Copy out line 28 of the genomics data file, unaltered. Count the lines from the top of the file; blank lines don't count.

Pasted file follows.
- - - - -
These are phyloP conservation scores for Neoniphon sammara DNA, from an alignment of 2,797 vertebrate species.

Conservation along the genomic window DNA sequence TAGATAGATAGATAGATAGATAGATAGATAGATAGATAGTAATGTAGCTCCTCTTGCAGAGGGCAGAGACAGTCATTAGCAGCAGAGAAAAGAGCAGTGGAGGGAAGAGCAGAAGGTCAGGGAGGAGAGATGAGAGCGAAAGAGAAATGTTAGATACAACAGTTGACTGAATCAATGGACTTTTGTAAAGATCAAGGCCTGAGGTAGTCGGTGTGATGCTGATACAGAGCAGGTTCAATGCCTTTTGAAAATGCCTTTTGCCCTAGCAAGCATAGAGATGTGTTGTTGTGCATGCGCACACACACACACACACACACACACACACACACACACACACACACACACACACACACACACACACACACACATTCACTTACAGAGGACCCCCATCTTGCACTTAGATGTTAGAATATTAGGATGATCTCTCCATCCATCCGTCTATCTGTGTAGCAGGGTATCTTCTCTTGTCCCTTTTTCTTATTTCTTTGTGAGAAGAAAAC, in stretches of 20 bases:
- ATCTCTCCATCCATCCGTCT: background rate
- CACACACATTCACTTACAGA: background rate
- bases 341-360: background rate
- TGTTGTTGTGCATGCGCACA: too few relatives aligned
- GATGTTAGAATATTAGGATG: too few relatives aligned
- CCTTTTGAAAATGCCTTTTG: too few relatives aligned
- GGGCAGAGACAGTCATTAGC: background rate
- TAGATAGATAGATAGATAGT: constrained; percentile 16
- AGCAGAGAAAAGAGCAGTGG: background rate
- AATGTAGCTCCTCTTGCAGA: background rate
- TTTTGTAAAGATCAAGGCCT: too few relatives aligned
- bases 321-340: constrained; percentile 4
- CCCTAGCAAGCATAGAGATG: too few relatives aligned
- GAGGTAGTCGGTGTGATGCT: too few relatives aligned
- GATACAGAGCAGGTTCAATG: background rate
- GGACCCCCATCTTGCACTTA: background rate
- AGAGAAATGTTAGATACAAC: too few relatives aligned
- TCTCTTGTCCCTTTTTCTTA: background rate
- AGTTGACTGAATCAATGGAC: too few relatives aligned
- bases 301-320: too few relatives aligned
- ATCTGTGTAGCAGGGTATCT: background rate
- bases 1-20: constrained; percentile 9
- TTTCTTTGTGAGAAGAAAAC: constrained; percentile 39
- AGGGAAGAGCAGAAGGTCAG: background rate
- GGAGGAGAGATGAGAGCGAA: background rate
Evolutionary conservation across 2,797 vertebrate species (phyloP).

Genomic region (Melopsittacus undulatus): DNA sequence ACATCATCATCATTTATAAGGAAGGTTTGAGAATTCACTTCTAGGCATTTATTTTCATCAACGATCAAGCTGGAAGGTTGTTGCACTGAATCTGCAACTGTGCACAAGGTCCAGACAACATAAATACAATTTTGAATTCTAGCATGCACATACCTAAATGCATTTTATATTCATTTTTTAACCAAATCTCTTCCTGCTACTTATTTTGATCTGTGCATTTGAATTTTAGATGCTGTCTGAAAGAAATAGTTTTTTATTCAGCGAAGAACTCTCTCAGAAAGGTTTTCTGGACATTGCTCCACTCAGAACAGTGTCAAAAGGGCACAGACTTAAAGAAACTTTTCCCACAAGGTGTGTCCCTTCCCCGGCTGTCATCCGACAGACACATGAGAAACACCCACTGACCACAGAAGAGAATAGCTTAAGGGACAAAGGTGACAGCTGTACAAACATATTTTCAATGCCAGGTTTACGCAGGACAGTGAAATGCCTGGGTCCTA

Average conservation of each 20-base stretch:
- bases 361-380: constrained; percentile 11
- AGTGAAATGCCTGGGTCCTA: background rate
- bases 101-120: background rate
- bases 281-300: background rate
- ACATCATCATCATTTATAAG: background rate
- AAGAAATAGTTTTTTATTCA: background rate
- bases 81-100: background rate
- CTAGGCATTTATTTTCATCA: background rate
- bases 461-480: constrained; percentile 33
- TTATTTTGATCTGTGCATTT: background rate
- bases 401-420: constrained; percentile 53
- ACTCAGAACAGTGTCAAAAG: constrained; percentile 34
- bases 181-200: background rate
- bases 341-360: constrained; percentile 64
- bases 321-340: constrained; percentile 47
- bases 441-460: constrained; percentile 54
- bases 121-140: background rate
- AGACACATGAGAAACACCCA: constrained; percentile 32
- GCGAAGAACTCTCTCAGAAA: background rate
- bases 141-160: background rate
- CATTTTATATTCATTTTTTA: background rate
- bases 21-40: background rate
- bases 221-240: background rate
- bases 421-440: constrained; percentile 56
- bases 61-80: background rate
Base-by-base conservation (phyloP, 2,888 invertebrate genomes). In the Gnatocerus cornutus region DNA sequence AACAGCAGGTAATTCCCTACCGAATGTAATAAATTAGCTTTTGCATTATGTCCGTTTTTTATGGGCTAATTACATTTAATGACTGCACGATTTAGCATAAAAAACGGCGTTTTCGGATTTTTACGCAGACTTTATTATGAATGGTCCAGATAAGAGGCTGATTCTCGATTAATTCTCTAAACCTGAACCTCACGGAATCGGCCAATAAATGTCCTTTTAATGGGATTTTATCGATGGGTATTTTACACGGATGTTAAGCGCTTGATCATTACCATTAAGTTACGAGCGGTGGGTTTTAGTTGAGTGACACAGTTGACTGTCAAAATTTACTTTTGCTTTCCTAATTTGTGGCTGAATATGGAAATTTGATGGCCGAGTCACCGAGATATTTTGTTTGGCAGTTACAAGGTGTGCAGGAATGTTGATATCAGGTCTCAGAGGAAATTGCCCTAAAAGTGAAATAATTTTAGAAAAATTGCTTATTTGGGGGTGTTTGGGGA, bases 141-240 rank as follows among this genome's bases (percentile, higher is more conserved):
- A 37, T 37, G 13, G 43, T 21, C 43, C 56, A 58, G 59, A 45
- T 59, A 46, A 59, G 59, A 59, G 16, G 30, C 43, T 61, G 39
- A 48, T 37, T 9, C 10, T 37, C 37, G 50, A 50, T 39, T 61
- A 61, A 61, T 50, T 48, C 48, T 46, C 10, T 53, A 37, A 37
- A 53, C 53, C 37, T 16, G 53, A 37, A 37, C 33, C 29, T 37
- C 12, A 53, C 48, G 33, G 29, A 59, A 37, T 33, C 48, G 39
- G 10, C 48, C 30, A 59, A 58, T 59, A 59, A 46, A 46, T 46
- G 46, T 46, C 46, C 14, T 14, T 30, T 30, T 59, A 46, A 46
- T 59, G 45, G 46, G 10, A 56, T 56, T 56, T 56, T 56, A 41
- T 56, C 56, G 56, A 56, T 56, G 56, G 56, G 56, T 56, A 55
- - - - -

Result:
Evolutionary conservation across 2,797 vertebrate species (phyloP).